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Windows Operating System

Lecture 1 Instructor: Tom Moore

What is Windows
Windows computer operating system is a graphical user interface (GUI) which enables you to work with a wide variety of programs on your computer.

Purpose of an Operating System

The operating system acts as the middle man between the application software and the hardware. An application program requests the services of the operating system whenever it needs to interact with the hardware. In other words, the application program does not communicate directly with the hardware, but does so through the operating system, which in turn locates the data on disk, accepts information from a keyboard, directs output to the printer, and so on.

Examples of Operating Systems

DOS UNIX (Linux) Windows 95 Windows 98 Windows ME Windows 2000 / Windows NT Windows XP Windows Vista Windows 7 Mac OS X Snow Leopard

The Computer / Hardware

Hardware is the physical equipment and is useless without software. Types or Classification of Hardware:

Devices Output Devices Storage Devices Processing Devices

CPU (Central Processing Unit)


The Nature of Software

Hardware and software combined make the computer system. Software may be classified into two broad categories:
System Software Operating System Language Translators Utility Programs Application Software Business or Productivity Software Educational Software Entertainment Software

The Desktop

The Windows desktop is the first screen you see when Windows is up and running. The Desktop is the primary user interface for Windows.

The Desktop
Start Button My Computer Network Neighborhood Recycle Bin Short Cut (Note Jump Arrow) System Tray Taskbar

The Taskbar is used to allow most of Windows' features to be readily accessible. It contains the Start button, which can be used to quickly navigate to and start a program or find a file. In addition, every time a program is started, a button representing that program appears in the Taskbar. Clicking on a program's button in the Taskbar brings that program to the front of the desktop immediately, thus allowing for quick and easy access.

Task Switching

You can have more than one window open at a time. You can use the taskbar to easily switch between open windows by clicking on the button that represents the window that you want to switch to. You can also use ALT+TAB.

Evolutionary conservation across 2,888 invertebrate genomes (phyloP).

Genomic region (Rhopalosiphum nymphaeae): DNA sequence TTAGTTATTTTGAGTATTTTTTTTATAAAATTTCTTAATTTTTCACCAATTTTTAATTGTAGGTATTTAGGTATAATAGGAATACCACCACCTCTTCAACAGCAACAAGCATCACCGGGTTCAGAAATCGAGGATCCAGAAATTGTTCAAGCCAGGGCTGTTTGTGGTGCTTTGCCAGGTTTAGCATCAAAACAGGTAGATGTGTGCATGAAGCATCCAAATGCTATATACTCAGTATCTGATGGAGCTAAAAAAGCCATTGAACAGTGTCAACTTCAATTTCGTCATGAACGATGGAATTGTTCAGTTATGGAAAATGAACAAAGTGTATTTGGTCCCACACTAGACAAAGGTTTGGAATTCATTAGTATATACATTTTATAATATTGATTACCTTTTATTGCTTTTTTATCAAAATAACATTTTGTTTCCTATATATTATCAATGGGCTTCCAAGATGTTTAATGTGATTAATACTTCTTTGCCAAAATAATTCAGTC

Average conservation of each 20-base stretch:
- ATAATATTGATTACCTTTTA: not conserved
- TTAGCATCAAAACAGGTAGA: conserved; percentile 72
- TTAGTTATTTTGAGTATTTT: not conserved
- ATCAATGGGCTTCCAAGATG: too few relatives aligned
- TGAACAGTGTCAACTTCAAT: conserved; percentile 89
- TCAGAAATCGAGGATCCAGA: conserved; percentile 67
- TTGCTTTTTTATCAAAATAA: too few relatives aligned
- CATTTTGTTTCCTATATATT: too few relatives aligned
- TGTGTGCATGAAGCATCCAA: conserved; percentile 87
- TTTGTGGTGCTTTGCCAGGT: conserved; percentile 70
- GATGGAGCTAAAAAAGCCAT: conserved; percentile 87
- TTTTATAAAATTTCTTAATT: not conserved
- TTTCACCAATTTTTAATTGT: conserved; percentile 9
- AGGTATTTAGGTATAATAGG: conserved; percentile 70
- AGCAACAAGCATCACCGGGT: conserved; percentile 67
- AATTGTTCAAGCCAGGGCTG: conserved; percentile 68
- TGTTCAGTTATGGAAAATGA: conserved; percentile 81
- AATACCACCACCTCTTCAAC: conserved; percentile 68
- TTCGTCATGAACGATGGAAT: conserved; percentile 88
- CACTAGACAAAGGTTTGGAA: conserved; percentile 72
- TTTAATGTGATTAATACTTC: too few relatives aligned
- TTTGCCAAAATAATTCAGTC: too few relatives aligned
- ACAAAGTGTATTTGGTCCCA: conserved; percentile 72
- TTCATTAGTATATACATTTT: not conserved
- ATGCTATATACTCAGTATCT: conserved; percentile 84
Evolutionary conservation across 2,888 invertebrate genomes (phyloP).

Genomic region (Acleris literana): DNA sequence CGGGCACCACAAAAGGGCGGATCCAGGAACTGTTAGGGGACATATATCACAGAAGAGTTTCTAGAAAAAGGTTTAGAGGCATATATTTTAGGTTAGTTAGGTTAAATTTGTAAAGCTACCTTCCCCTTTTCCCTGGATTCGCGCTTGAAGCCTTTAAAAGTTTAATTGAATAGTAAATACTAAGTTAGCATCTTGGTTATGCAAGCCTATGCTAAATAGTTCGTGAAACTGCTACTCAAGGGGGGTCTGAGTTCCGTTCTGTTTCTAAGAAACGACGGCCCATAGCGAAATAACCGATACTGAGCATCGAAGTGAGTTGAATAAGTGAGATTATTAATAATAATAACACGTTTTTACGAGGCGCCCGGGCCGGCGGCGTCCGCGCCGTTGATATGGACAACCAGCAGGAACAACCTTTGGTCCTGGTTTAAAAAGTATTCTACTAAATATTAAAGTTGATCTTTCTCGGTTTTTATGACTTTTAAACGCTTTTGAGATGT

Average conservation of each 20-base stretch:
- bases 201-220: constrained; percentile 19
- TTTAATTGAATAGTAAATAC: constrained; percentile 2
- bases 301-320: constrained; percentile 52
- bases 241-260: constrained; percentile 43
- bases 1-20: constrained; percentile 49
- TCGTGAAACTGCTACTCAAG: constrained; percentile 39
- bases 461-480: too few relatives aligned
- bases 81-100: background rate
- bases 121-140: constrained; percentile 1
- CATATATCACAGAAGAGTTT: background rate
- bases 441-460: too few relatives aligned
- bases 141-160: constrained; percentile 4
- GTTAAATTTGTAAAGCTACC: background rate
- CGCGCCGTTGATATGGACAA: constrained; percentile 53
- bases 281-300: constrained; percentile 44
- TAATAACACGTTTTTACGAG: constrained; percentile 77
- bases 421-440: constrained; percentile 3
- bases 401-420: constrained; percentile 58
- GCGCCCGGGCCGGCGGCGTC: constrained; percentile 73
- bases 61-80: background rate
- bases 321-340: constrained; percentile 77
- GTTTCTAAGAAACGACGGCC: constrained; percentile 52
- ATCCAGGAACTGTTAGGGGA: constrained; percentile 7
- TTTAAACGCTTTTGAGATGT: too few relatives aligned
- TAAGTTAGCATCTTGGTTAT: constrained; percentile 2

Multitasking is the ability to run several

programs at the same time



Completes operations only on Full Tasks One task may freeze computer operations Windows 3.1X enabled DOS to perform Cooperative Multitasking


or True Multitasking

Schedules operations thread by thread (multithreading) Windows OS permits preemptive multitasking

The Mouse

The mouse enhances the easy of use of Windows. You may operate Windows without a mouse, most of the time, although it makes the learning curve of Windows longer. The mouse is a pointing device. The mouse pointer changes shapes depending on the operation being performed or the location of pointer.

Operations Performed With a Mouse

Operations performed with a mouse:

Point Left


Select or Open (Select and Open Double Click) Highlight Drag and Drop


Short Cuts NOTE: Keyboard commands are available to perform the same functions of a mouse.

Mouse Shapes

Here are a few of the shapes the mouse can assume


- Normal state Hour glass - Busy I beam - Insert Text Double arrow - Change size of window Circle with line through it - action attempted is invalid

Windows OS has an extensive on-line help system that contains information about virtually every topic in Windows. Help is available at any time.


key Start Menu

Help (cont.)
Search text box

To use Help and Support:


the Start button on the taskbar, then click Help and Support The Help and Support Center window opens In the Search text box, type the search criteria, then press [Enter]

Categories and topics

To use Help and Support (cont.)

A search pane opens, displaying results from the search in three areas: Suggested Topics; Full-text Search Matches; Microsoft Knowledge Base (only when connected to the Internet) Click a topic, then click the Expand indicator next to the appropriate topic in the right pane
Right pane displays help on the topic you select

Search results

To use Help and Support (cont.)

Click the buttons on the Help toolbar to:


back and forth between Help topics you have visited Add a topic to the Favorites list so you can return to it later


The default setting for your computer mouse is to have the left mouse button perform the most common functions of select, drag, and highlight; the right mouse button is primarily used for bringing up short cut menu options. If you are right handed, this is perfect. But, what if you are left handed? Can you switch the mouse buttons so that the right button performs the select, drag, and highlight functions?

Using the Mouse Properties dialog box, switch the mouse keys for a left handed person.

Turning Off the Computer

Shutting down the computer properly:


loss of data and problems restarting

Windows Involves several steps:

Saving and closing all open files Closing all open windows Exiting all running programs Shutting down Windows Turning off the computer

Turning Off the Computer (cont.)

To shut down the computer:

Click the Close button in the upper-right corner of all open windows or programs Click the Start button on the taskbar, then click Turn Off Computer In the Turn Off Computer dialog box, click Turn Off to exit Windows and shut down your computer If you see the message Its now safe to turn off your computer, turn off the computer and the monitor

Turning Off the Computer (cont.)

Shut down options: